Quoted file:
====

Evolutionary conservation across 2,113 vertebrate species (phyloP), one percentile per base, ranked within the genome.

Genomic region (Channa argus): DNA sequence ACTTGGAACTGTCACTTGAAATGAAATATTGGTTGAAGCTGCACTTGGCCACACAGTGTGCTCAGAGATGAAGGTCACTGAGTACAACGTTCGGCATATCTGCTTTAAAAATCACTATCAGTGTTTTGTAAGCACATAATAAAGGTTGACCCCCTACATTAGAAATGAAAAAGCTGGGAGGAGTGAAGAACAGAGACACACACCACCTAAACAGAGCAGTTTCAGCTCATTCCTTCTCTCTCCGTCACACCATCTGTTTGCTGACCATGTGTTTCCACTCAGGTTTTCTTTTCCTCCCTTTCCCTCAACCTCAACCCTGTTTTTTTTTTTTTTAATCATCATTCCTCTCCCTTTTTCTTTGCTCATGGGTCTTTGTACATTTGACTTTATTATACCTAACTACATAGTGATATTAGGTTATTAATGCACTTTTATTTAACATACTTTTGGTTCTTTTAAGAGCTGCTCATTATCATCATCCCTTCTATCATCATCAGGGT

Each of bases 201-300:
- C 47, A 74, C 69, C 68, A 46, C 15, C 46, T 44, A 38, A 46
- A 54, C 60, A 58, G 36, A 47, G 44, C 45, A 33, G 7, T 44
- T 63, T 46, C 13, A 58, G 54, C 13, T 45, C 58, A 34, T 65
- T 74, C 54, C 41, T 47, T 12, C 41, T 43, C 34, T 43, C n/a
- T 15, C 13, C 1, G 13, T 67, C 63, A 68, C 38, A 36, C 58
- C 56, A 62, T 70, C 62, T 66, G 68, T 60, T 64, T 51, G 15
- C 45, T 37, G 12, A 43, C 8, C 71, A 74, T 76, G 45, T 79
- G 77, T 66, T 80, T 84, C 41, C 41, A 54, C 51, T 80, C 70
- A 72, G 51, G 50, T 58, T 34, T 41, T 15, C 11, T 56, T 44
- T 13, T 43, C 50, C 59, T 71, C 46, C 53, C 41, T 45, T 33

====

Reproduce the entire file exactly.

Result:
Evolutionary conservation across 2,113 vertebrate species (phyloP), one percentile per base, ranked within the genome.

Genomic region (Channa argus): DNA sequence ACTTGGAACTGTCACTTGAAATGAAATATTGGTTGAAGCTGCACTTGGCCACACAGTGTGCTCAGAGATGAAGGTCACTGAGTACAACGTTCGGCATATCTGCTTTAAAAATCACTATCAGTGTTTTGTAAGCACATAATAAAGGTTGACCCCCTACATTAGAAATGAAAAAGCTGGGAGGAGTGAAGAACAGAGACACACACCACCTAAACAGAGCAGTTTCAGCTCATTCCTTCTCTCTCCGTCACACCATCTGTTTGCTGACCATGTGTTTCCACTCAGGTTTTCTTTTCCTCCCTTTCCCTCAACCTCAACCCTGTTTTTTTTTTTTTTAATCATCATTCCTCTCCCTTTTTCTTTGCTCATGGGTCTTTGTACATTTGACTTTATTATACCTAACTACATAGTGATATTAGGTTATTAATGCACTTTTATTTAACATACTTTTGGTTCTTTTAAGAGCTGCTCATTATCATCATCCCTTCTATCATCATCAGGGT

Each of bases 201-300:
- C 47, A 74, C 69, C 68, A 46, C 15, C 46, T 44, A 38, A 46
- A 54, C 60, A 58, G 36, A 47, G 44, C 45, A 33, G 7, T 44
- T 63, T 46, C 13, A 58, G 54, C 13, T 45, C 58, A 34, T 65
- T 74, C 54, C 41, T 47, T 12, C 41, T 43, C 34, T 43, C n/a
- T 15, C 13, C 1, G 13, T 67, C 63, A 68, C 38, A 36, C 58
- C 56, A 62, T 70, C 62, T 66, G 68, T 60, T 64, T 51, G 15
- C 45, T 37, G 12, A 43, C 8, C 71, A 74, T 76, G 45, T 79
- G 77, T 66, T 80, T 84, C 41, C 41, A 54, C 51, T 80, C 70
- A 72, G 51, G 50, T 58, T 34, T 41, T 15, C 11, T 56, T 44
- T 13, T 43, C 50, C 59, T 71, C 46, C 53, C 41, T 45, T 33